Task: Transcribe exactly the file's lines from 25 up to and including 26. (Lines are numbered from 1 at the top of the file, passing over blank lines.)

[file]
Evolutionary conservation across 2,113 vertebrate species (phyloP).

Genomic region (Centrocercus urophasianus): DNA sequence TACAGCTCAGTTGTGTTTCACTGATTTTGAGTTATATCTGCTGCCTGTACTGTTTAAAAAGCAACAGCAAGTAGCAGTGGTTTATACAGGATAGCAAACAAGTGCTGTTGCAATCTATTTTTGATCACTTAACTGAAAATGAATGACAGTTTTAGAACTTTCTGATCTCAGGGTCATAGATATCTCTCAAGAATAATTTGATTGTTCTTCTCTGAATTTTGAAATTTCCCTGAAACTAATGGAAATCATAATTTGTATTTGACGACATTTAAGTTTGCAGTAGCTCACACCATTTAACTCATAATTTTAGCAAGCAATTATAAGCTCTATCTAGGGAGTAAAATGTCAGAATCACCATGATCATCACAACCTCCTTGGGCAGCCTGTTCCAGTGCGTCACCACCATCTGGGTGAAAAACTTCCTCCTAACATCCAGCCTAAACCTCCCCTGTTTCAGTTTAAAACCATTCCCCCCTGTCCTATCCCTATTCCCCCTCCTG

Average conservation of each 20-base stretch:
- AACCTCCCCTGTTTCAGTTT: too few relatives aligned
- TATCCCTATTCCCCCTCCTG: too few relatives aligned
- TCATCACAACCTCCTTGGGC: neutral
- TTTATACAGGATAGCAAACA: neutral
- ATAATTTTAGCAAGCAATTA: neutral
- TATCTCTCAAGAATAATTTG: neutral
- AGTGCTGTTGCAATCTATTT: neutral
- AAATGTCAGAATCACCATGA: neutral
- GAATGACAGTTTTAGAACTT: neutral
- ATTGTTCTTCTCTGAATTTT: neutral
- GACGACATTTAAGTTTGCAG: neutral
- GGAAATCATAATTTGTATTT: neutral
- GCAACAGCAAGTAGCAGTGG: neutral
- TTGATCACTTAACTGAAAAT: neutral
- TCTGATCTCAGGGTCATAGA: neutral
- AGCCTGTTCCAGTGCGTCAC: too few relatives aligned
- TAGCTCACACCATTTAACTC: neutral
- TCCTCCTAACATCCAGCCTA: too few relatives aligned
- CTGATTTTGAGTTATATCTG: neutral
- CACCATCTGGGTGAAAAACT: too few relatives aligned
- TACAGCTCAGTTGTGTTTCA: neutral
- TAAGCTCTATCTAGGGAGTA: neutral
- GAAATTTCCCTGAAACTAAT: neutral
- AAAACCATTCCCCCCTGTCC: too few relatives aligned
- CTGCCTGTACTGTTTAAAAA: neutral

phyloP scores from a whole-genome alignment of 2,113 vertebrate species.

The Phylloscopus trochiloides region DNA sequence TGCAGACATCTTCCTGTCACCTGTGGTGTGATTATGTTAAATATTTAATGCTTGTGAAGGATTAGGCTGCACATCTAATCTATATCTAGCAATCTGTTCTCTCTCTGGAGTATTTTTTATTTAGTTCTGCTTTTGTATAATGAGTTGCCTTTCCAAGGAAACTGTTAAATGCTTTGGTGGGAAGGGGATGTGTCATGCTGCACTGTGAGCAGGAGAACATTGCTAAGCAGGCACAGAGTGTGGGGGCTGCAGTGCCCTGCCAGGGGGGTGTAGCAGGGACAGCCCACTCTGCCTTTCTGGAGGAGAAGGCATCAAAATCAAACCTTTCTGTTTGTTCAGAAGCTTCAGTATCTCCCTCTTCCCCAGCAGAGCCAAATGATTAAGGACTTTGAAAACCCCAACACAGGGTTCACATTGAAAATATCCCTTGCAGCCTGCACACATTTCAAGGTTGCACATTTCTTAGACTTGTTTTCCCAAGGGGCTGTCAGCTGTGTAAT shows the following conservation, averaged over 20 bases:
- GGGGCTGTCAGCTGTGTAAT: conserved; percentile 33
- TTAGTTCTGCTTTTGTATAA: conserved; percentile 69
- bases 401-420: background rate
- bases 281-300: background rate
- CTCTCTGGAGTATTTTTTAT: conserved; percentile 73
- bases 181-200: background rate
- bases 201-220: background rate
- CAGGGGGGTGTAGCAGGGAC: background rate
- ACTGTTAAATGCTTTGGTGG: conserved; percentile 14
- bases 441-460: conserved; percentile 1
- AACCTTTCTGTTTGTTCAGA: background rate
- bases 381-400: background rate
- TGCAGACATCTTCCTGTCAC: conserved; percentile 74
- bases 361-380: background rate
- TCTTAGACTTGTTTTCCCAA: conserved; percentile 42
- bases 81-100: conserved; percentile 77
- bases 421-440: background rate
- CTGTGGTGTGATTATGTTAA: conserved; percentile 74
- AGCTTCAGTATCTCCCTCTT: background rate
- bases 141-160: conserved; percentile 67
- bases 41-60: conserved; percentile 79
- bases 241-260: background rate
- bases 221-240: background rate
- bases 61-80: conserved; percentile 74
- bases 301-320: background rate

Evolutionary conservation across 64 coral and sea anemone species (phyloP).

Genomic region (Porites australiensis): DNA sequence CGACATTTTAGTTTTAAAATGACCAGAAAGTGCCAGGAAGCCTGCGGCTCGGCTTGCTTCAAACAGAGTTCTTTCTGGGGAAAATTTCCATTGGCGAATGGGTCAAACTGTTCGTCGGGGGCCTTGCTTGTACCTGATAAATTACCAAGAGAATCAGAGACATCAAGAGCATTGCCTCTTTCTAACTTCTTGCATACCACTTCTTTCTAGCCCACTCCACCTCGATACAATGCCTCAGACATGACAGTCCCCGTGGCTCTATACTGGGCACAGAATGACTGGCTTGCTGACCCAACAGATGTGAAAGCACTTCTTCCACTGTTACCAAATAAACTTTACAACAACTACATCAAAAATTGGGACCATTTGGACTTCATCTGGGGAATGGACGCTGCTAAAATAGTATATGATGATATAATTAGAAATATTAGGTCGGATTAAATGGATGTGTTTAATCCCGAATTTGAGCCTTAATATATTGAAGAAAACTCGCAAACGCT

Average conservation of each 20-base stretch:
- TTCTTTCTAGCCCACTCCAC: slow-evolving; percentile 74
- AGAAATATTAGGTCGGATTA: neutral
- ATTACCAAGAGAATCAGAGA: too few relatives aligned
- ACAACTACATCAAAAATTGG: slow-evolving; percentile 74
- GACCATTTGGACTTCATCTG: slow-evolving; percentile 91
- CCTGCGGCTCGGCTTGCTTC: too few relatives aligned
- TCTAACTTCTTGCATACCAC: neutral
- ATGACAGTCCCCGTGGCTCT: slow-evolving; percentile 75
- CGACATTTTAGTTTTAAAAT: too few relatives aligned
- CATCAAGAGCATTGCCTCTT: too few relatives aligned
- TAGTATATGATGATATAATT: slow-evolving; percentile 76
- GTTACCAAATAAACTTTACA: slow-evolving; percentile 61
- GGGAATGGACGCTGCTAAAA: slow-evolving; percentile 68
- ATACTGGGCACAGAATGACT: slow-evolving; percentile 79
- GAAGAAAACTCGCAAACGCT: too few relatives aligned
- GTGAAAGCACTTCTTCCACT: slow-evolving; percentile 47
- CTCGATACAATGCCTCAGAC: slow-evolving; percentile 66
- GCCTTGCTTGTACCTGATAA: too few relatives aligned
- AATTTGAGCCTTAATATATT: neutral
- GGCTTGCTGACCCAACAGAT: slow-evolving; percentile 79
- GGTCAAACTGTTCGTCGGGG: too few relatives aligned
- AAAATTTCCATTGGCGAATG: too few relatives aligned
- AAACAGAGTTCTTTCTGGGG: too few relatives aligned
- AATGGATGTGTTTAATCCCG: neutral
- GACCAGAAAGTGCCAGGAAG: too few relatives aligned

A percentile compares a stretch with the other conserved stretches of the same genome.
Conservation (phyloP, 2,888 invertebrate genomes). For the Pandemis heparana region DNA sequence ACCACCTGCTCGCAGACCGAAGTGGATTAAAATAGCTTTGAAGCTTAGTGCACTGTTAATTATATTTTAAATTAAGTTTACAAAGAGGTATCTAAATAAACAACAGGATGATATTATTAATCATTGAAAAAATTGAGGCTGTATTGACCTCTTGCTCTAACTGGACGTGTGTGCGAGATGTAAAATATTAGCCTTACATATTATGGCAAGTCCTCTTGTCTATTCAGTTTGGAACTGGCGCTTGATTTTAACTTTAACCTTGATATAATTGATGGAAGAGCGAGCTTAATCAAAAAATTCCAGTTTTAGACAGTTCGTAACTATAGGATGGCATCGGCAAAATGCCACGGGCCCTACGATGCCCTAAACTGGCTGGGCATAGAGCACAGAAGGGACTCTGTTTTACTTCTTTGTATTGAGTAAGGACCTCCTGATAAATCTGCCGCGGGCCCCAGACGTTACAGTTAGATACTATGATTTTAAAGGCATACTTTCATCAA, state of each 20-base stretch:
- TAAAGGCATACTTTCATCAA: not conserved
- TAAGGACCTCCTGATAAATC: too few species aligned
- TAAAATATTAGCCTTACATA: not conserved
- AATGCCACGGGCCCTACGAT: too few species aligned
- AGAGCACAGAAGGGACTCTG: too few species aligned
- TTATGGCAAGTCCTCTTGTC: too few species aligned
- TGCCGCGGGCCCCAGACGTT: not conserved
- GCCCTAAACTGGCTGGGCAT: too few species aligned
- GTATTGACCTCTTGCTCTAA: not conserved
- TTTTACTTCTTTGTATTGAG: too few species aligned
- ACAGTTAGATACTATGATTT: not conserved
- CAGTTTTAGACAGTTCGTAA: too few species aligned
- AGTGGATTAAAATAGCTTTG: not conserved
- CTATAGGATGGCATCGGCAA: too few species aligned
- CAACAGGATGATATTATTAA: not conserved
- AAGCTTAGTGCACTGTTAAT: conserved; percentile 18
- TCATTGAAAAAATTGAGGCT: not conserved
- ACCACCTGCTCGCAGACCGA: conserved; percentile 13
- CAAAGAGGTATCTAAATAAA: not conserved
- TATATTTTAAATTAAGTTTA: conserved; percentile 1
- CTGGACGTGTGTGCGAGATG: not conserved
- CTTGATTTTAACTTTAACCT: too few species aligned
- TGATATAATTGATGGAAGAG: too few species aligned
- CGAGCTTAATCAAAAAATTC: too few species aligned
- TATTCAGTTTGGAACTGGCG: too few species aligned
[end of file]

- TAAGCTCTATCTAGGGAGTA: neutral
- GAAATTTCCCTGAAACTAAT: neutral